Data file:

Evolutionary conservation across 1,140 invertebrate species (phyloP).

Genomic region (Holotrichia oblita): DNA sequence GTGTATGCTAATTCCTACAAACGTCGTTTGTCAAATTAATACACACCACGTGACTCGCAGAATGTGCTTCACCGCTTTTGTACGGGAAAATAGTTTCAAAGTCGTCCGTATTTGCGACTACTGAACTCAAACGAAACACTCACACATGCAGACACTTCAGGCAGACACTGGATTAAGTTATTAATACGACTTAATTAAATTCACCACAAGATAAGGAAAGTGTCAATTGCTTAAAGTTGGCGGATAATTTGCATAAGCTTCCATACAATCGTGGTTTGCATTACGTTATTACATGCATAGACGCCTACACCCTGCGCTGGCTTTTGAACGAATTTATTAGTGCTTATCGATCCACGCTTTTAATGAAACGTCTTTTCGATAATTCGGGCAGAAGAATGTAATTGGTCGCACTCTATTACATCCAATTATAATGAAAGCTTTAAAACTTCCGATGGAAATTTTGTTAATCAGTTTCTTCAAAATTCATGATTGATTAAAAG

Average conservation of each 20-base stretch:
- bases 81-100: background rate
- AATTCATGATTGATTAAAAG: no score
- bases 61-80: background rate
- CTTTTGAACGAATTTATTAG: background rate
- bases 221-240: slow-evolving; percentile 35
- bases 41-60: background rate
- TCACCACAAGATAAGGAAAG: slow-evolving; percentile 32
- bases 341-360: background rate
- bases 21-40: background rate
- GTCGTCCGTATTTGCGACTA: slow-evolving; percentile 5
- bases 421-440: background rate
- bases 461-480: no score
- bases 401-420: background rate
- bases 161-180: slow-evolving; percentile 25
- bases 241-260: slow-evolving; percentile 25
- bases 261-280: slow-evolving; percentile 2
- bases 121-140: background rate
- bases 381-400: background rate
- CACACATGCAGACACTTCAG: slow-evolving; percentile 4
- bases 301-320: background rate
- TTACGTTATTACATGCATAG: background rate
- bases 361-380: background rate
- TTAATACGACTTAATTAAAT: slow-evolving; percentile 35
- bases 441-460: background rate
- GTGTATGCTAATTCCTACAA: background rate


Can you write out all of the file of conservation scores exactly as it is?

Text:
Evolutionary conservation across 1,140 invertebrate species (phyloP).

Genomic region (Holotrichia oblita): DNA sequence GTGTATGCTAATTCCTACAAACGTCGTTTGTCAAATTAATACACACCACGTGACTCGCAGAATGTGCTTCACCGCTTTTGTACGGGAAAATAGTTTCAAAGTCGTCCGTATTTGCGACTACTGAACTCAAACGAAACACTCACACATGCAGACACTTCAGGCAGACACTGGATTAAGTTATTAATACGACTTAATTAAATTCACCACAAGATAAGGAAAGTGTCAATTGCTTAAAGTTGGCGGATAATTTGCATAAGCTTCCATACAATCGTGGTTTGCATTACGTTATTACATGCATAGACGCCTACACCCTGCGCTGGCTTTTGAACGAATTTATTAGTGCTTATCGATCCACGCTTTTAATGAAACGTCTTTTCGATAATTCGGGCAGAAGAATGTAATTGGTCGCACTCTATTACATCCAATTATAATGAAAGCTTTAAAACTTCCGATGGAAATTTTGTTAATCAGTTTCTTCAAAATTCATGATTGATTAAAAG

Average conservation of each 20-base stretch:
- bases 81-100: background rate
- AATTCATGATTGATTAAAAG: no score
- bases 61-80: background rate
- CTTTTGAACGAATTTATTAG: background rate
- bases 221-240: slow-evolving; percentile 35
- bases 41-60: background rate
- TCACCACAAGATAAGGAAAG: slow-evolving; percentile 32
- bases 341-360: background rate
- bases 21-40: background rate
- GTCGTCCGTATTTGCGACTA: slow-evolving; percentile 5
- bases 421-440: background rate
- bases 461-480: no score
- bases 401-420: background rate
- bases 161-180: slow-evolving; percentile 25
- bases 241-260: slow-evolving; percentile 25
- bases 261-280: slow-evolving; percentile 2
- bases 121-140: background rate
- bases 381-400: background rate
- CACACATGCAGACACTTCAG: slow-evolving; percentile 4
- bases 301-320: background rate
- TTACGTTATTACATGCATAG: background rate
- bases 361-380: background rate
- TTAATACGACTTAATTAAAT: slow-evolving; percentile 35
- bases 441-460: background rate
- GTGTATGCTAATTCCTACAA: background rate